Foreign exchange students talk about differing hoiday customs
Christmas is full of traditions that change from family to family and country to country. Though the methods of celebrating the holidays may differ, the real meaning behind Christmas stays the same.
Carson Valley gets a taste of international holiday traditions from the foreign exchange students Douglas High School hosts each year.
This year, the students include three German girls and a boy from Spain.
Jo Butay is 16 and attending DHS as a junior. She is from the city of Plettenberg, in the state of Nordrhein-Westfalen, in Germany. She thinks that Christmas in the United States is very different.
“We don’t have mistletoes and everything,” Butay said, “And our music is very traditional, only the Messiah and early centuries. No Bing Crosby or ’50s music.”
Butay said they know about Santa Claus, but all of their presents come from the Christ Child.
“We have wooden shoes with candy,” Butay said, “but no stockings.”
Christmas Eve is the big day in Germany.
“At 5 or 6 o’clock we open all of the presents,” Butay explained, “and then I go to mass at midnight.”
The traditional Christmas Eve meal is goose.
Butay mentioned the world-famous Christmas fairs that are held in Nurnberg, Munich and Trier, where gingerbread and gluewein (pronounced gluevine), a special wine heated with spices, are sold. The drinking age in Germany is 16.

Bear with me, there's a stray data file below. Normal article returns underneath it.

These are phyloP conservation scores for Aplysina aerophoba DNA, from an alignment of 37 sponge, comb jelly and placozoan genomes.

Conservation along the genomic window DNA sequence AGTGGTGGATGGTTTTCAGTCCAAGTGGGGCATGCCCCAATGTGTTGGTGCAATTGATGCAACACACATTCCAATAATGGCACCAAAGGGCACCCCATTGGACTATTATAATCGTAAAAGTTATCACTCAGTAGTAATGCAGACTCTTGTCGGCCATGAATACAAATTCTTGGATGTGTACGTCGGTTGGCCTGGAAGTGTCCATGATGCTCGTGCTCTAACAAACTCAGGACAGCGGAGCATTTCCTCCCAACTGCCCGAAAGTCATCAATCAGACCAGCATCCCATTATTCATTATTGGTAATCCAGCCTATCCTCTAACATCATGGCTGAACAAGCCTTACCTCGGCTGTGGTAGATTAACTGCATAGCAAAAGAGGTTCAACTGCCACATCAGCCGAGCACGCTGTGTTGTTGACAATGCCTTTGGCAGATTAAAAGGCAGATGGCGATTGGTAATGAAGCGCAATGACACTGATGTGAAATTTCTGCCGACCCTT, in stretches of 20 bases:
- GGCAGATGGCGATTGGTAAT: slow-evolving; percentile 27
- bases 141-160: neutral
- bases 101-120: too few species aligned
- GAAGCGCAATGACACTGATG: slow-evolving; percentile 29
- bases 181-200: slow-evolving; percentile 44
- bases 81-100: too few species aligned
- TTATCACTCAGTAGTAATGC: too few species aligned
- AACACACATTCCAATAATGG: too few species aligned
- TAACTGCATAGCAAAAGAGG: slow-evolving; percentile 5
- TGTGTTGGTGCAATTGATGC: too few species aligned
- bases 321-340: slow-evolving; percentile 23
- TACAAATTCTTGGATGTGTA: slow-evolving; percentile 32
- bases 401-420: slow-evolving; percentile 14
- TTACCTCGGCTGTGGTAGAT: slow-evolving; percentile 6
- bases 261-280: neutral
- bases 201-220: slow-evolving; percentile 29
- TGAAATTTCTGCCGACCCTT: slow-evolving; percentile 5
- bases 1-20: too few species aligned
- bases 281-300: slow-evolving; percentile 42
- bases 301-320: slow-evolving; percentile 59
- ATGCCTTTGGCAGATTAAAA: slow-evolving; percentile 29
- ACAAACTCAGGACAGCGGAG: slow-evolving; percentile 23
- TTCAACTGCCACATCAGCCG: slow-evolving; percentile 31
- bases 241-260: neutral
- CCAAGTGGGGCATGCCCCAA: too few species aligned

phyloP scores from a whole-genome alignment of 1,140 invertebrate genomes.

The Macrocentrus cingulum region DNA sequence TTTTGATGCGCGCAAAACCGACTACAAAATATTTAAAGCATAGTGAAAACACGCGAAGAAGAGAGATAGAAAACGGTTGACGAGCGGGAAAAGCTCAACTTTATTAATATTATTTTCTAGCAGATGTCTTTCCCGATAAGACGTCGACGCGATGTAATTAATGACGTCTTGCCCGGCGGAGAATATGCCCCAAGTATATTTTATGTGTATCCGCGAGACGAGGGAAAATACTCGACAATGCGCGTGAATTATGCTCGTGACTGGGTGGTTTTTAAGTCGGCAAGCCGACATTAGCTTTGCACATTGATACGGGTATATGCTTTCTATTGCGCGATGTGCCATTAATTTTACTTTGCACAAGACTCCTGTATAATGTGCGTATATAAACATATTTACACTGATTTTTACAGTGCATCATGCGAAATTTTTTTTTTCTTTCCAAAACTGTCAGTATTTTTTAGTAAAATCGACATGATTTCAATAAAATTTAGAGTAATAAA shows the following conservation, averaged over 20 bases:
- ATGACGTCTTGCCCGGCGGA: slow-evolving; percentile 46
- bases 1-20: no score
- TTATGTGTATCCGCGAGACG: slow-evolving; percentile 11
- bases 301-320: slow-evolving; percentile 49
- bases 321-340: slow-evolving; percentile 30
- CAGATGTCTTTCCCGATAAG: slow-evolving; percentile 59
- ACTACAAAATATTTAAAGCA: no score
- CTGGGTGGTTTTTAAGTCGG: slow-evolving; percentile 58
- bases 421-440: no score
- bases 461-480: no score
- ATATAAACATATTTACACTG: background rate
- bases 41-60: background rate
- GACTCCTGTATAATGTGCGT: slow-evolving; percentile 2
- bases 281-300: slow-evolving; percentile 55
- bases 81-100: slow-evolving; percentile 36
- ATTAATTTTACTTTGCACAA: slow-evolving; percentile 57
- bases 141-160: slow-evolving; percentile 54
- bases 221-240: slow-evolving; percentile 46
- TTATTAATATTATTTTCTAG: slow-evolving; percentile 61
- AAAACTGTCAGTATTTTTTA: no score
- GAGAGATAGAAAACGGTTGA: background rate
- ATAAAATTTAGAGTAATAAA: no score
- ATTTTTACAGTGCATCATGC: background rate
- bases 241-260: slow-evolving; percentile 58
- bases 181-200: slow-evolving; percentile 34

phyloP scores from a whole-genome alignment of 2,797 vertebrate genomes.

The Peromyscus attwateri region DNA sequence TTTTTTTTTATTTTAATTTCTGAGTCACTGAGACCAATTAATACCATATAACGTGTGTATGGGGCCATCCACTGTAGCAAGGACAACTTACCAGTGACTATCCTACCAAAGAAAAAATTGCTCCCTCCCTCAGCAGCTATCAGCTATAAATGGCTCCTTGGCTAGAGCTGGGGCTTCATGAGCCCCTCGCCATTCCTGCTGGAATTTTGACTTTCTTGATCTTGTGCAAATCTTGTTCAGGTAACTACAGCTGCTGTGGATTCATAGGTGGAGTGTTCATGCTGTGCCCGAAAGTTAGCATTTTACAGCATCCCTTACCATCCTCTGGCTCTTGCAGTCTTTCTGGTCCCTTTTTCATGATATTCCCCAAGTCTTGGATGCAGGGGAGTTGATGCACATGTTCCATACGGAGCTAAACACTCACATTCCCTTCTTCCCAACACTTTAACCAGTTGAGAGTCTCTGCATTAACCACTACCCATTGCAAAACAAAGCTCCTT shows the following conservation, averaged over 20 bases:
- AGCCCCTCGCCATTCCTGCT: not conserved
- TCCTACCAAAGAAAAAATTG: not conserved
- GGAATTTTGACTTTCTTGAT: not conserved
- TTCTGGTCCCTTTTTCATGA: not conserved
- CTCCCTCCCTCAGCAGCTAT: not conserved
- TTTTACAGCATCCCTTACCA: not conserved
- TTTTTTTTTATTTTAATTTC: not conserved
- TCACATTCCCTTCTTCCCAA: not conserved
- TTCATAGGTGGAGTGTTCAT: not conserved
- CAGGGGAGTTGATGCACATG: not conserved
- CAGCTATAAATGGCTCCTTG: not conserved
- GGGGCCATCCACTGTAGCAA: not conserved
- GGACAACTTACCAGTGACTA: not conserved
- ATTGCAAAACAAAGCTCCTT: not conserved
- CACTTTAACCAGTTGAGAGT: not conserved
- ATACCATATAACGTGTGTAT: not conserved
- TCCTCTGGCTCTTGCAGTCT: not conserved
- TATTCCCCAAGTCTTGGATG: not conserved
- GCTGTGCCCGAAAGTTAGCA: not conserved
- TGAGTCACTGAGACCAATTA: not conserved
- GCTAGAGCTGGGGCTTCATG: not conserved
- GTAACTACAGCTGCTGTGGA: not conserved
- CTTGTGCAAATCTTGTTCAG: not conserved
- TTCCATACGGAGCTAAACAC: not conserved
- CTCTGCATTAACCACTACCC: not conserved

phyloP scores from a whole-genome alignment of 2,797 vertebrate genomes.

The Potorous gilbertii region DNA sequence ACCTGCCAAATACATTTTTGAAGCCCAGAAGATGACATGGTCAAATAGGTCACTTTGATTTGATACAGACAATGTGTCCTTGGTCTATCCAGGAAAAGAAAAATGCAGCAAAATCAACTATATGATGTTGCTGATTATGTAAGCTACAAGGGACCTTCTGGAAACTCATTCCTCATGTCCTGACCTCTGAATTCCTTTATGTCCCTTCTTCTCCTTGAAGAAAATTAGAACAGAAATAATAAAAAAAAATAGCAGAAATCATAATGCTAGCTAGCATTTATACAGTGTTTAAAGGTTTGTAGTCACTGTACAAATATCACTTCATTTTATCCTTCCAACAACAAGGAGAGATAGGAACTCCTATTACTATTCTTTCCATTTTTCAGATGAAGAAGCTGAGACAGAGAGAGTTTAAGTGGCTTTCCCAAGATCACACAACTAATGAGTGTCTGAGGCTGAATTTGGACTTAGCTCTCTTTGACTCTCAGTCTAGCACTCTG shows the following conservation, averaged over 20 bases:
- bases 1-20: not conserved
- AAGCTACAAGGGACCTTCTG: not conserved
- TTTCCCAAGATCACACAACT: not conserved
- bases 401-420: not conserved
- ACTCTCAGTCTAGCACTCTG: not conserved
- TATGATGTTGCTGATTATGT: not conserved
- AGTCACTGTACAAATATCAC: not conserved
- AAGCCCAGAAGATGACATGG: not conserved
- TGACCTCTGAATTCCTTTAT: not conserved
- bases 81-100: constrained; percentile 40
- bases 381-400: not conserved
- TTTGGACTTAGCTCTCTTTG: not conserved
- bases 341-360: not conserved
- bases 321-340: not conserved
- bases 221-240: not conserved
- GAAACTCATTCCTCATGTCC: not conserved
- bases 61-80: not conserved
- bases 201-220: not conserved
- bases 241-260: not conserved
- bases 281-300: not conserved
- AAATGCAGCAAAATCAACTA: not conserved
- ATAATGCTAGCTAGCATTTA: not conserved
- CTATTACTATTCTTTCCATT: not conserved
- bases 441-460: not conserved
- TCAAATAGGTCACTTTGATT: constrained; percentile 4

n More decorations here. One big difference all of the German students noticed is decorations.
“Americans have much more colorful decorations. Ours is more English-style, and simpler,” Butay said, “We don’t have candy canes, and our lights are mainly white. Blue and white was ‘in’ last year.”
They also celebrate the Day of the Three Kings, which is Jan. 6. That is the day the three wise men visited baby Jesus.
“The children are in groups of three, and they go around the church district collecting money and candy for Third World children,” Vanessa Revers, another German exchange student from Altaus, Nordrhein-Westfalen, who is 17 and a junior at DHS, said. “Some of the candy they keep, and they are all dressed up. There is one who paints his face black, one with a box to collect the money and one with a star on a broom stick.”
Butay said the children in her city also dress up as the kings and walk around in the streets with their priest and chalk. They would sign people’s doors with “CMB” (the three kings’ initials) and the year, and that would give a blessing to the house.
Revers found it very interesting that American presents say, “From Santa.”
In Germany, she and her brother would look for the Christ Child and wait in their rooms on Christmas Eve until her mother rang a bell. They would run out and find a plate of candy for each on the table, and then they would open all of their presents.
“Everything is from the Christ Child,” Revers said, “but none of them say, ‘From Christ Child.'”
She would also receive a plate of candy at her grandparents’ house, because the Christ Child went there, too.
“We eat a lot of candy, but we don’t have Halloween,” Revers said.
Christmas Eve is the day Revers puts up her Christmas tree, and she says that almost everyone in Germany has real trees. The tree stays up until the first or second week of January.